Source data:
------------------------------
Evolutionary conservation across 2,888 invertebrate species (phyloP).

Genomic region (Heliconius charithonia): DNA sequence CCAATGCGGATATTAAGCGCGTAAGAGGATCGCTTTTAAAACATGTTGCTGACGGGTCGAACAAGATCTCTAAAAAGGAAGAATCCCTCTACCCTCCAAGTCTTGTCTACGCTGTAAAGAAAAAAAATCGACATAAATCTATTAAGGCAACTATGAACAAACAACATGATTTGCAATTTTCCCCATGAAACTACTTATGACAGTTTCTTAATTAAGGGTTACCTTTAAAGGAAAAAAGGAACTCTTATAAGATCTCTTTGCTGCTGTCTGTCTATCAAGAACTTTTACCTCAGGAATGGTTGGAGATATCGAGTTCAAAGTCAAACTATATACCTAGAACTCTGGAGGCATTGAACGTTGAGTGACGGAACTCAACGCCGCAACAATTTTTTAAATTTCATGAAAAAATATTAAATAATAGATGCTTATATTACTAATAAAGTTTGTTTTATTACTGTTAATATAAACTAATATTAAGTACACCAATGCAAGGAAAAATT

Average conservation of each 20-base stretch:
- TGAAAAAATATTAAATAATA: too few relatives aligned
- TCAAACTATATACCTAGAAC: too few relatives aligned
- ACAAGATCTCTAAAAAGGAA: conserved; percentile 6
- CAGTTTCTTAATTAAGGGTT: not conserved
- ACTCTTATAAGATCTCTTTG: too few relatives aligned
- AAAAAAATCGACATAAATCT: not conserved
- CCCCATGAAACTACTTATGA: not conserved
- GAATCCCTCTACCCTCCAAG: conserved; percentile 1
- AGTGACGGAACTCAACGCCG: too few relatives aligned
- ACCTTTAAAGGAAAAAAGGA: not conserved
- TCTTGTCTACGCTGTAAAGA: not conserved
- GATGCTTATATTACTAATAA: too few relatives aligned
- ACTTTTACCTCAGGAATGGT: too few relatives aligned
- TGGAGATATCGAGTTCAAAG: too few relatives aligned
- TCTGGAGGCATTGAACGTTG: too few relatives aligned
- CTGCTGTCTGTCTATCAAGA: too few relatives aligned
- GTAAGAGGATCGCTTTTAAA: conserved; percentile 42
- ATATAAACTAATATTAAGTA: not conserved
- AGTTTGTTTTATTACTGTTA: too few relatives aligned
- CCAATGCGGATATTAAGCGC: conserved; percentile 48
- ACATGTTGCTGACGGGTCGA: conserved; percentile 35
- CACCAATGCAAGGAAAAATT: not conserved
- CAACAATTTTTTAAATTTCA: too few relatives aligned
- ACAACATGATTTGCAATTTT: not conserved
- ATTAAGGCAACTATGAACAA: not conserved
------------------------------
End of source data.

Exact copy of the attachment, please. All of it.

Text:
Evolutionary conservation across 2,888 invertebrate species (phyloP).

Genomic region (Heliconius charithonia): DNA sequence CCAATGCGGATATTAAGCGCGTAAGAGGATCGCTTTTAAAACATGTTGCTGACGGGTCGAACAAGATCTCTAAAAAGGAAGAATCCCTCTACCCTCCAAGTCTTGTCTACGCTGTAAAGAAAAAAAATCGACATAAATCTATTAAGGCAACTATGAACAAACAACATGATTTGCAATTTTCCCCATGAAACTACTTATGACAGTTTCTTAATTAAGGGTTACCTTTAAAGGAAAAAAGGAACTCTTATAAGATCTCTTTGCTGCTGTCTGTCTATCAAGAACTTTTACCTCAGGAATGGTTGGAGATATCGAGTTCAAAGTCAAACTATATACCTAGAACTCTGGAGGCATTGAACGTTGAGTGACGGAACTCAACGCCGCAACAATTTTTTAAATTTCATGAAAAAATATTAAATAATAGATGCTTATATTACTAATAAAGTTTGTTTTATTACTGTTAATATAAACTAATATTAAGTACACCAATGCAAGGAAAAATT

Average conservation of each 20-base stretch:
- TGAAAAAATATTAAATAATA: too few relatives aligned
- TCAAACTATATACCTAGAAC: too few relatives aligned
- ACAAGATCTCTAAAAAGGAA: conserved; percentile 6
- CAGTTTCTTAATTAAGGGTT: not conserved
- ACTCTTATAAGATCTCTTTG: too few relatives aligned
- AAAAAAATCGACATAAATCT: not conserved
- CCCCATGAAACTACTTATGA: not conserved
- GAATCCCTCTACCCTCCAAG: conserved; percentile 1
- AGTGACGGAACTCAACGCCG: too few relatives aligned
- ACCTTTAAAGGAAAAAAGGA: not conserved
- TCTTGTCTACGCTGTAAAGA: not conserved
- GATGCTTATATTACTAATAA: too few relatives aligned
- ACTTTTACCTCAGGAATGGT: too few relatives aligned
- TGGAGATATCGAGTTCAAAG: too few relatives aligned
- TCTGGAGGCATTGAACGTTG: too few relatives aligned
- CTGCTGTCTGTCTATCAAGA: too few relatives aligned
- GTAAGAGGATCGCTTTTAAA: conserved; percentile 42
- ATATAAACTAATATTAAGTA: not conserved
- AGTTTGTTTTATTACTGTTA: too few relatives aligned
- CCAATGCGGATATTAAGCGC: conserved; percentile 48
- ACATGTTGCTGACGGGTCGA: conserved; percentile 35
- CACCAATGCAAGGAAAAATT: not conserved
- CAACAATTTTTTAAATTTCA: too few relatives aligned
- ACAACATGATTTGCAATTTT: not conserved
- ATTAAGGCAACTATGAACAA: not conserved